Serial entrepreneur Rohit Anand on the joy of building large companies
Rohit Anand’s first tryst with entrepreneurship was at his home in Delhi, seeing and helping his mother run a business when he was a child. After more than a decade, an MBA degree and several years of corporate experience at Ranbaxy, he took the plunge to build a women's community portal with revenue purely based on advertising.
Then came the dot com crash, funding dried up, and Rohit had to shut shop and begin again. This was in the year 2000.
But the entrepreneurial bug was well alive and Rohit entered the pharma analytics space by founding Value Edge in 2008.
A services business, the company did everything from competitive intelligence, forecasting, data analytics as well as cloud based intelligence.
“At the time of exit, we had a couple of million dollar plus clients and about 150 people working from our offices in the US, Europe, Frankfurt, and Switzerland,” he said, in a conversation with Siddhartha Ahluwalia, Founder and Host of 100x Entrepreneur.
Having not seen a lot of exit in those times, Rohit recalled Value Edge’s $20 million exit to Grant Thornton and said, “If you think fundraising is highly energetic and takes a lot and very demanding, then an exit is at least three times…Never ever do it (exit) unless you’re absolutely certain about it.”
Rohit was 47 years old when he had made a successful exit and wanted to go after bigger problems but build a company rather than deal in services before winding up on ecommerce. Noting that more and more brands were hopping on marketplaces, Rohit jumped at the opportunity to provide intelligence and insights of their performances on these platforms.
“It was very clear, long before the pandemic that Amazon and other marketplaces were taking off market after market, country after country.”
So he understood that anybody using a combination of technology and data science to draw actionable insights to help brands accelerate their growth on these marketplaces could tap huge opportunities.
In November 2019, he formally incorporatedto build intelligence commerce products.
It has now grown into a 40-people company, serving 24 clients including the likes of HP, Nestle, Philips, Glanbia nutritionals, Havas media – 25 percent of which are international clients.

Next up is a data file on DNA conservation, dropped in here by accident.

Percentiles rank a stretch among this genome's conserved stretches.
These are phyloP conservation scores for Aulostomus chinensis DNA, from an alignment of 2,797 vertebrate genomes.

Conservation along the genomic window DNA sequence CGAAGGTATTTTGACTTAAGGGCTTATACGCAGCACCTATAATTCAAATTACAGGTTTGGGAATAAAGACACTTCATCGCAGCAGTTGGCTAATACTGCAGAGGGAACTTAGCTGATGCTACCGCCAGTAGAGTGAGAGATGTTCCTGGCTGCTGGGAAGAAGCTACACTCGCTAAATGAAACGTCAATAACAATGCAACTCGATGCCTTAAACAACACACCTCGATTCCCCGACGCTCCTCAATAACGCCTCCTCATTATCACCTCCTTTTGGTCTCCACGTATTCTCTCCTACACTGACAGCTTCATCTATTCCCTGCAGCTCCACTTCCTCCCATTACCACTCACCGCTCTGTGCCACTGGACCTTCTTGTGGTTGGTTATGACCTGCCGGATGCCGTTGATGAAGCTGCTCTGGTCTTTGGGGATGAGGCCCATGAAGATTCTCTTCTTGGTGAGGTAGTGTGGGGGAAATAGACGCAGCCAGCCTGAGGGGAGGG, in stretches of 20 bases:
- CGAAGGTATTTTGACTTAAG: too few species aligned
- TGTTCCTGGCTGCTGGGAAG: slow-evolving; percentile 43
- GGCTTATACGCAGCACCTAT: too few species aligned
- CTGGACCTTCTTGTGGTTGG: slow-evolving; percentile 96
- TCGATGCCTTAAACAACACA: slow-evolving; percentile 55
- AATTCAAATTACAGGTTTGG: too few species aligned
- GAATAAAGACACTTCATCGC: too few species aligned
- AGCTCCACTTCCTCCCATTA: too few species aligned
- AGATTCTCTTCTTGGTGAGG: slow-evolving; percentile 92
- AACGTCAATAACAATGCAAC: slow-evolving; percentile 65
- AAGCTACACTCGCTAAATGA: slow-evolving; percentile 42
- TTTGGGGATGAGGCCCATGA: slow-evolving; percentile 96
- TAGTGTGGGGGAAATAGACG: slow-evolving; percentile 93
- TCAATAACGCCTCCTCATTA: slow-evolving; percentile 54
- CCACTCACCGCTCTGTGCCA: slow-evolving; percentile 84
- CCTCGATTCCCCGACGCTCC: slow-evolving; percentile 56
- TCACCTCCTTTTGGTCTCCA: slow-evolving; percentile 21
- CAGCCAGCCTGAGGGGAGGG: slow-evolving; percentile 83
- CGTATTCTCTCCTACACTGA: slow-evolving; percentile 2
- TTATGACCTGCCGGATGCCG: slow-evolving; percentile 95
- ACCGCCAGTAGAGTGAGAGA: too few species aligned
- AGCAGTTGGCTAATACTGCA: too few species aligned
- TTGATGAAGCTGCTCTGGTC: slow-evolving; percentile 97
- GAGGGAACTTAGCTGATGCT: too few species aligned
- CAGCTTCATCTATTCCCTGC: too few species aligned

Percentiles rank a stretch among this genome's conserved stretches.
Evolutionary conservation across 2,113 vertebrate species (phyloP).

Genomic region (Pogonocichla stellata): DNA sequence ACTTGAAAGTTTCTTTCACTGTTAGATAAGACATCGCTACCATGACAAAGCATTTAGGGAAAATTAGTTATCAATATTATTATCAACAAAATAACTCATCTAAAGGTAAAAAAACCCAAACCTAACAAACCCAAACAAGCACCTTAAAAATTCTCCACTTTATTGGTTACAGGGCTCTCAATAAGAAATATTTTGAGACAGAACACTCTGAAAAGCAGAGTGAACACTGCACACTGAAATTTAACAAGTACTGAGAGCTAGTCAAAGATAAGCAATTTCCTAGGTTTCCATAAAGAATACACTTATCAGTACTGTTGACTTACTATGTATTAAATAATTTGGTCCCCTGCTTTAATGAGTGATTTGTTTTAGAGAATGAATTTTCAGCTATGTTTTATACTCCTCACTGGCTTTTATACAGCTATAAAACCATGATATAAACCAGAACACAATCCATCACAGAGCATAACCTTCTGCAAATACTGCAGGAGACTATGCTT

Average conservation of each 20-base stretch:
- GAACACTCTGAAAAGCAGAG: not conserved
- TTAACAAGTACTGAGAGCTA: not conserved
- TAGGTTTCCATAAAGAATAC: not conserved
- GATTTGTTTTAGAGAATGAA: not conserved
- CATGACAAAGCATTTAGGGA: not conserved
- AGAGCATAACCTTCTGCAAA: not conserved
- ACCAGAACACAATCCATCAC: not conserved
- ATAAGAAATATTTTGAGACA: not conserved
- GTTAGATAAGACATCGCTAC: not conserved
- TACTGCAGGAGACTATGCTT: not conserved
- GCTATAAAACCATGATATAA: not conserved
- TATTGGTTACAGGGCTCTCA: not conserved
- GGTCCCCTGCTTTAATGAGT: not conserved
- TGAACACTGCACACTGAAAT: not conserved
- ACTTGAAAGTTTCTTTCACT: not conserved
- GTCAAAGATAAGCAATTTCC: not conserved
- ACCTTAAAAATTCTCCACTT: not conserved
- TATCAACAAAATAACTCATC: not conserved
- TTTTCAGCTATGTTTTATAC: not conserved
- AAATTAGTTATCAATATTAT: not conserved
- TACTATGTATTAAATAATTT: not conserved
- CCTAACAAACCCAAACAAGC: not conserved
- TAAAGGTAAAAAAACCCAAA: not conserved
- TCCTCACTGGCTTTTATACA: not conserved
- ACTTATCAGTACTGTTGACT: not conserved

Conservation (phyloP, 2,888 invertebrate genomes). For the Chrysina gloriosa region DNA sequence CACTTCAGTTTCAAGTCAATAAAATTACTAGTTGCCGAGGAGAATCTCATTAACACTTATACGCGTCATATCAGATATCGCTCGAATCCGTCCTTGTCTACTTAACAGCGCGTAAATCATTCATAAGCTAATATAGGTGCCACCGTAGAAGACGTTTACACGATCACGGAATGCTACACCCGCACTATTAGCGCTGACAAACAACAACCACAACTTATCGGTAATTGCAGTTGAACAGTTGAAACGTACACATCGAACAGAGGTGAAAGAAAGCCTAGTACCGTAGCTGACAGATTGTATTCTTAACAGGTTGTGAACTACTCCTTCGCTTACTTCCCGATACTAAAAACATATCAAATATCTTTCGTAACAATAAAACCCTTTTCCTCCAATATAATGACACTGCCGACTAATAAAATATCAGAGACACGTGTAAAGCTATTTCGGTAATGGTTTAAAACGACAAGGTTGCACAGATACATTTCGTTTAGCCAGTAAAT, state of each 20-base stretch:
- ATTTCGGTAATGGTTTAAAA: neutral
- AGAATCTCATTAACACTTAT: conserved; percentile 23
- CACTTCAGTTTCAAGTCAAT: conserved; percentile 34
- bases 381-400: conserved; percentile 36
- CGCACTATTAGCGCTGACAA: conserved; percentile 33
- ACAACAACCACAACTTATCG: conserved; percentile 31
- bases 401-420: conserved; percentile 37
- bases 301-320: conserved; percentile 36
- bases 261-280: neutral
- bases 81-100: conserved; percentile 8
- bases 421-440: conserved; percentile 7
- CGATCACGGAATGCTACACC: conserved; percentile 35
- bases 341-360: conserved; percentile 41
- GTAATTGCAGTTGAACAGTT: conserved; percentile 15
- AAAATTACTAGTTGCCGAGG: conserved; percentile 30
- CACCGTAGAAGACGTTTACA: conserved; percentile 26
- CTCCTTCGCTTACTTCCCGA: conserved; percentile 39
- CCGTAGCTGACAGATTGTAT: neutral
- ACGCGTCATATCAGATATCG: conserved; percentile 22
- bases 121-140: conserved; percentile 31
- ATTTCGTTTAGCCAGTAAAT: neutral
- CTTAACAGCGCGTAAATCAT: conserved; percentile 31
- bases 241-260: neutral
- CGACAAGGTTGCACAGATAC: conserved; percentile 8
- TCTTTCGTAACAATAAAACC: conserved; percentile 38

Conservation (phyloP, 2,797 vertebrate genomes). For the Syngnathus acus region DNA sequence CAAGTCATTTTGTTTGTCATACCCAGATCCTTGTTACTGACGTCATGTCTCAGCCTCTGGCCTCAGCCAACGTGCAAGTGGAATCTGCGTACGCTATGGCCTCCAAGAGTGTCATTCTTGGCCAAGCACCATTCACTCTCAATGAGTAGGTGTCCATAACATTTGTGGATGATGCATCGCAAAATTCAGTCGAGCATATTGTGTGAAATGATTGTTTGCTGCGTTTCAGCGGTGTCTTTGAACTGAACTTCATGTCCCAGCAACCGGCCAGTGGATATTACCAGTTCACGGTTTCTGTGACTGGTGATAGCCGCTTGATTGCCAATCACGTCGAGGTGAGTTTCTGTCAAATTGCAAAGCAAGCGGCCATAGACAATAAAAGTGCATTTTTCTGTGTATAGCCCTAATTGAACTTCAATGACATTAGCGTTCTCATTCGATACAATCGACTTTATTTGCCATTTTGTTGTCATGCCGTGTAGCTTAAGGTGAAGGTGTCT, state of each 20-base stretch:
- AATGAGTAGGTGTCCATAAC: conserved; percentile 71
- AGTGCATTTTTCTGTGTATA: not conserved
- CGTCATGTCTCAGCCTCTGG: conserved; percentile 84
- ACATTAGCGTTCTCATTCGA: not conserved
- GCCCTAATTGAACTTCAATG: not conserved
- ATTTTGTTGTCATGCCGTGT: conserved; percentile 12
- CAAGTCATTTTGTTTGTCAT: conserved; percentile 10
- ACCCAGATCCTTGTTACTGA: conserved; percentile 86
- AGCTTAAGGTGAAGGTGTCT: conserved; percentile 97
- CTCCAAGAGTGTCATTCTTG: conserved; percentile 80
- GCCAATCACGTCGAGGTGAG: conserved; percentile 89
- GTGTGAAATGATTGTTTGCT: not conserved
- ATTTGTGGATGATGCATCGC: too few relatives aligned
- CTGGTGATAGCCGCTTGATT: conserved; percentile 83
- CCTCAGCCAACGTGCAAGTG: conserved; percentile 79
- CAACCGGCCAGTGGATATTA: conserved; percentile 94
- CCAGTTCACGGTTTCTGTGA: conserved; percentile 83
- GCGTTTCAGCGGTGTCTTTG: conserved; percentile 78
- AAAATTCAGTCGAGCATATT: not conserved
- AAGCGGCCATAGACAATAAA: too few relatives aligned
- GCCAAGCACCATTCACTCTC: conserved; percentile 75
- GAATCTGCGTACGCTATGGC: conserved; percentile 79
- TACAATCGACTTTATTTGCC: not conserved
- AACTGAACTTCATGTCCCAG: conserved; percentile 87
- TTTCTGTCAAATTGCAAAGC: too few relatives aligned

However, unlike the established companies, mid-market and D2C clients did not find their product necessary.
“They frankly told us that we don’t have a need, we don’t even have the internal capability to absorb these insights and make sense of them. Because we don’t have the analytical horsepower. All we need is someone to actually run the campaign for us in an efficient manner… I think the acceleration will be far, far more rapid from now on,” he said.
In the next 18 months, the entrepreneur hopes to build $3 million in ARR (annual recurring revenue).
Rohit believes the company’s media optimisation product, Reviniti, launched in January, can play a big role. Moving forward, it also hopes to tap a lucrative opportunity in Singapore and the APAC region.
Between both Rohit and his Co-Founder Tarun Singh, the vision was clear from the beginning: to build a large company.
“There is a joy in building a large company that impacts a lot of clients, a lot of brands, a lot of people and we really wanted to do that…When you go after the problem, you are going to devote 10 years of your life to it,” he said.
To know more, listen to the podcast here:
02:12 – Starting his first entrepreneurial venture in 1999
06:34 – “Importance of going after a problem where you have a natural advantage.”
11:39 – What did Value Edge work upon?
12:57 – Value Edge’s ARR at the time of Exit
13:39 – Thought process behind the Exit
18:46 – Process of identifying the right M&A Advisor and the help an entrepreneur can expect
24:00 – Maintaining balance during the stress while acquisition
28:57 – Deciding to start 1digitalstack.ai
32:31 – Current scale in terms of ARR & top clients
35:17 – Taking investor money during his 2nd entrepreneurial stint
38:10 – Future plans for 1digitalstack.ai (in terms of ARR & Growth drivers)
42:15 – Vision and Ambition of building a large company
46:19 – Current practices: Same & Distinct from Value Edge
50:32 – His approach towards investing